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New Glasgow dancer poised to compete at international competition

Emily Yatsynovich will be competing later this month at the Royal Academy of Dance (RAD)’s Genée International Ballet Competition
Emily Yatsynovich will be competing later this month at the Royal Academy of Dance (RAD)’s Genée International Ballet Competition - Contributed

New Glasgow’s Emily Yatsynovich has made the cut.

From Aug. 20- Aug. 29, 62 of the world’s finest young dancers – including 19 Canadians – will compete for the coveted gold medal at the Royal Academy of Dance (RAD)’s Genée International Ballet Competition.

Yatsynovich will be right there with them.

The Genée, one of the most prestigious ballet competitions in the world, is open to dancers aged 15-19 who are working within the RAD syllabus. Winners have gone on to dance with some of the world’s leading ballet companies around the globe. This year’s competition is back on Canadian soil for the first time since 2008, with a week-long event in Toronto.

Yatsynovich is a semi-finalist in the competition and will be dancing in front of a prestigious judging panel, including Karen Kain, Artistic Director of The National Ballet of Canada.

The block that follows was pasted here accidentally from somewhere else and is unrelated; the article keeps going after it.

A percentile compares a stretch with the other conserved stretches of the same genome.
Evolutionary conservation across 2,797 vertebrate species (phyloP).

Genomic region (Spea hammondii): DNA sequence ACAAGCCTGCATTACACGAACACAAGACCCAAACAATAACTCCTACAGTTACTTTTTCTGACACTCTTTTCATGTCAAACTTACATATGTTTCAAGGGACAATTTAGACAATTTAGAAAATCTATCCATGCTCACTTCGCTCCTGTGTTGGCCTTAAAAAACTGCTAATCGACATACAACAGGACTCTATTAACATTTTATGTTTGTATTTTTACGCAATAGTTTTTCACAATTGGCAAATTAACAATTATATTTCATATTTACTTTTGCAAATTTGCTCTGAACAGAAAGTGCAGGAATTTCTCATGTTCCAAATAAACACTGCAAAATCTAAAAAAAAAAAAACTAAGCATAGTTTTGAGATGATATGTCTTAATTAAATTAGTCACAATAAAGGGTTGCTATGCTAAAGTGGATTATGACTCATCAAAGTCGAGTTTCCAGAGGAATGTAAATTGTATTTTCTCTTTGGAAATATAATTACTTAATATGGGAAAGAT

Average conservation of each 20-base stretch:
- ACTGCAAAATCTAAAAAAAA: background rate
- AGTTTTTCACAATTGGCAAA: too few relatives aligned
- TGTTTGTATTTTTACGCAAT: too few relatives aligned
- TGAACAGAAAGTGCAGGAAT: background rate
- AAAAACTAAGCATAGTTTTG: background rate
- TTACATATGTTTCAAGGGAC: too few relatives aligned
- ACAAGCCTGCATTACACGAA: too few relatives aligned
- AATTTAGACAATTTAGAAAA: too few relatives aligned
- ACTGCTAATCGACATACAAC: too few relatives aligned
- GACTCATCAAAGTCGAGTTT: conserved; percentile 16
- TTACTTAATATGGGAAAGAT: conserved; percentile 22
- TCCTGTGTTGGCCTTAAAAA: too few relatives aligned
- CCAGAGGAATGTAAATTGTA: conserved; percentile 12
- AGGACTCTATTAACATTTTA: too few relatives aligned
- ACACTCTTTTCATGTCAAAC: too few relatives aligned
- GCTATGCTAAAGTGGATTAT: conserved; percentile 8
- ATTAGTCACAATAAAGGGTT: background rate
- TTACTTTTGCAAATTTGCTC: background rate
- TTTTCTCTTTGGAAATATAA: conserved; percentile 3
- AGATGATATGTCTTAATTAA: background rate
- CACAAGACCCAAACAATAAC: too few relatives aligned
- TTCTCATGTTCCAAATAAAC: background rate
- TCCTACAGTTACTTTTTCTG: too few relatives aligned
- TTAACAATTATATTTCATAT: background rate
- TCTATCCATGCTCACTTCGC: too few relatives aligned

Yatsynovich has been dancing since she was three and started ballet at the age of nine. She’s been taking lessons at the Ashleigh Ballet School under the instruction of Janet Bradbury. She continues to explore different styles including character, jazz and contemporary.

She said it’s a bit intimidating to be going to this competition.

“I just do it for fun, but a lot of people at this level are planning to do it professionally,” she said. “Everyone is trying to get their name out there and be big.”

She knows that everyone there has earned the spot and will be bringing their best effort.

But she’s certainly put in the work too, practicing for at least two hours a day, six days a week.

“I just love the feeling of dancing, but also the challenge,” she said. “You can never achieve perfection and there’s always something you can improve on.”

Dancers in the competition will perform three different solos: a 19th or 20th century classical variation; a piece choreographed specifically for the candidate (either by their teacher, a friend or themselves); and a world-premiere piece, which will be choreographed this year by renowned Italian-Canadian dancer and choreographer, Gioconda Barbuto. Candidates then compete for medals in two days of competitions in the semi-finals and final.

For the dance she chose, she will be dancing to Yellow by Coldplay.

“It’s a free moving dance. I get to show my strengths and abilities in it.”

Yatsynovich encourages others who are interested in pursuing ballet at this level to keep pushing themselves. There are many ripple benefits to it she said.

It’s an amazing thing that kids can do.”

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